This stop on the Pilgrimage is a two-fer, I have emotional and spiritual pain... Both are hard and you don't want them to show at the same time... None the less, they are here and have to be faced.
I have mentioned before that line, "God doesn't give you more than you can handle". Well that is a lie, and that line is in my Rolodex of Shame... The Rolodex of Shame, is the place where I keep all of the comments from well intended people who say stupid things. You do not want to be in the Rolodex of Shame... Well, because it is shameful...
This line haunts me, and I'm really concerned that the next time I hear it at Mass, I will go up to the priest and lovingly say....
"You good Father, go sit down, I've got this."
Can you even imagine! Promise I won't do it. But it is on my dream list.
Because many days the pain, the suffering, it is much more than I can handle. It is way more than my family, my children, can endure, I try as best as I can to put a smile-on; and remind myself that there are people who are suffering and have problems far worse than mine. While that is very true, I don't want to be in the business of minimizing my reality.
This burden, this brokenness of body, is heavy and far from light. That is what makes a Pilgrimage hard. You journey in all weather, you get blisters, you are sore from your pack, you are hot in the sun, cold in the wind and rain. But, you continue walking, because you have a path and a plan. Because, I'm always trying to find the spiritual-silver lining. To be optimistic and see the good...
The girls in my 'hood on a warm night love to sneak onto each others porches for a quick glass of wine; this is where we catch-up on the week. Many who visit my post-WWII 'hood, with our brick colonials nestling next to each other, think we are right out of the '50s. We rarely knock, and everyone knows each other. And when you can't find a child, or an adult; your first inclination isn't panic, you just look in the kitchen or yard next door. Not what you would expect in a bedroom community of Washington, DC. in 2013.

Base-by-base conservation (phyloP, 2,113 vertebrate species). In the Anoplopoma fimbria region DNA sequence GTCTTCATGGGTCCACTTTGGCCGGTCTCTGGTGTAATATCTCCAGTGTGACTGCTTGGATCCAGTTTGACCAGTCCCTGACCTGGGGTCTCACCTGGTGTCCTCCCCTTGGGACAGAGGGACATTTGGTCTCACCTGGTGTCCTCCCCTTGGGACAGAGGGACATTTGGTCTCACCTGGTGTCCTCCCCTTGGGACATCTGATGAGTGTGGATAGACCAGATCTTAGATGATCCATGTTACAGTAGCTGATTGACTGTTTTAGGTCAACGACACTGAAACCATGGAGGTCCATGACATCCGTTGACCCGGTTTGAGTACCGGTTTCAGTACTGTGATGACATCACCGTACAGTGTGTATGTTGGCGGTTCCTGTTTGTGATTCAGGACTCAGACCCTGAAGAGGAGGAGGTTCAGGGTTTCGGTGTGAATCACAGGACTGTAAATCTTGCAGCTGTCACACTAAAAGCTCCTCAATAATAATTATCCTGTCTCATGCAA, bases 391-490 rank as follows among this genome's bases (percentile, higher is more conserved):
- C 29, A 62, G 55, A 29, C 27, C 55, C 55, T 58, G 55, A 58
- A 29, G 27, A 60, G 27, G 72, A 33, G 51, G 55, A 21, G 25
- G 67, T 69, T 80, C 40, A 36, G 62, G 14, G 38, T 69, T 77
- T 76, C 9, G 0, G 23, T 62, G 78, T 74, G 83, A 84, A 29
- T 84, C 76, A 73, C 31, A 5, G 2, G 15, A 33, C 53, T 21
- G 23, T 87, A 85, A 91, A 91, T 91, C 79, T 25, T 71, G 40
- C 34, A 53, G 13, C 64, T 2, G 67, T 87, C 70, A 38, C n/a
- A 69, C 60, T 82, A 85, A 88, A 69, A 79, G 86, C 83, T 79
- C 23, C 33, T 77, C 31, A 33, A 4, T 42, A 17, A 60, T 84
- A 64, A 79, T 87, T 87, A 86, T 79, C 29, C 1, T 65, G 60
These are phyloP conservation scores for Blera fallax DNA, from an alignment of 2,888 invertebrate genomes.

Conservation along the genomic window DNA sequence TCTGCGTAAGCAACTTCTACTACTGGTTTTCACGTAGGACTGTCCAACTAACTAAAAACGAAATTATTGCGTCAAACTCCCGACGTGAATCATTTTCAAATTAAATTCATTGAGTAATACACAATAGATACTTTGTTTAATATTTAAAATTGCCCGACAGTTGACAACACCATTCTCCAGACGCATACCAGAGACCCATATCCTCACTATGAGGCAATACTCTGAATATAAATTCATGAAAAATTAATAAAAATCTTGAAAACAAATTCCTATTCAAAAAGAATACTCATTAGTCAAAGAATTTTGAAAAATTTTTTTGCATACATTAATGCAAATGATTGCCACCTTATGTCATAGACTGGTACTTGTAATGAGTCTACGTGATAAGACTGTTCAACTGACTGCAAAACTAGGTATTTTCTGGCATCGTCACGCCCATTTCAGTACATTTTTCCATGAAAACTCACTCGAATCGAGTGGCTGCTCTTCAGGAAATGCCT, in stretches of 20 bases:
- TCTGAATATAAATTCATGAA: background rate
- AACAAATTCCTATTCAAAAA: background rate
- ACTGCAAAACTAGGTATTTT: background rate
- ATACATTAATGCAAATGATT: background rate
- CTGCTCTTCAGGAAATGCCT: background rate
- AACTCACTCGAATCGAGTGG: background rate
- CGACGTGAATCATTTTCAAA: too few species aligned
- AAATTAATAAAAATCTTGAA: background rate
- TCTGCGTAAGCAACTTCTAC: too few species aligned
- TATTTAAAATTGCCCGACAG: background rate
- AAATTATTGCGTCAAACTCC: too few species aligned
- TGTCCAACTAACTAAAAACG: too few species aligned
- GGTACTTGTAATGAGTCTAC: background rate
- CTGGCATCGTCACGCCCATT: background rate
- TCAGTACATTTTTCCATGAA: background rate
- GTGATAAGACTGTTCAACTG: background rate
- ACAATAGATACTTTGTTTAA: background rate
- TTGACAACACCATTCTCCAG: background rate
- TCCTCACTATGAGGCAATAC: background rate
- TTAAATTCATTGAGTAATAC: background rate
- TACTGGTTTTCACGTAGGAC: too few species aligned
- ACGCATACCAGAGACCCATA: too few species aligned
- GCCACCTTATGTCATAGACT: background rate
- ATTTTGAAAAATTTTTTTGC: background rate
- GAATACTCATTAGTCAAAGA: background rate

My Jeffrey rolled home early on Friday; and while my body wanted me to just stay on the couch, my spirit wasn't going to miss Friday night greetings. So as I walked in the front door of one house, to cut through the backyard to the hostess', I realized that the 100 ft and the natural unevenness of the backyard terrain was trickier than normal, and I was shaking... My body was firing off an internal memo reminding me that it was not cleared for this adventure.
That's pain for you, it's the thief, that robs you... And I was having none of it.
My girlfriends, saw me unsteady, shaky, as I found the first chair. The glass of water I drank, well it felt like the oasis in the desert. None of this was good news; I knew instantly, I would need twenty minutes just to have the strength to walk home. My girls faces turned from happy clinking wine glasses, to a group of worried faces; during my quick week update. When I told everyone, I was fine, and I was absolutely fine. "Fine", meant I wasn't going to pass-out, and I would walk myself home...
One of my girls said, "I hope you are offering up this suffering for something/someone really good..." And that got me thinking; was I, doing that or something different? As Catholics, we believe that suffering is the opportunity to encounter the Divine. Without question, Christ on the cross is suffering, and we also look at the role models of our church the Saints. Not many of them got off easy, they all suffered, some tremendously.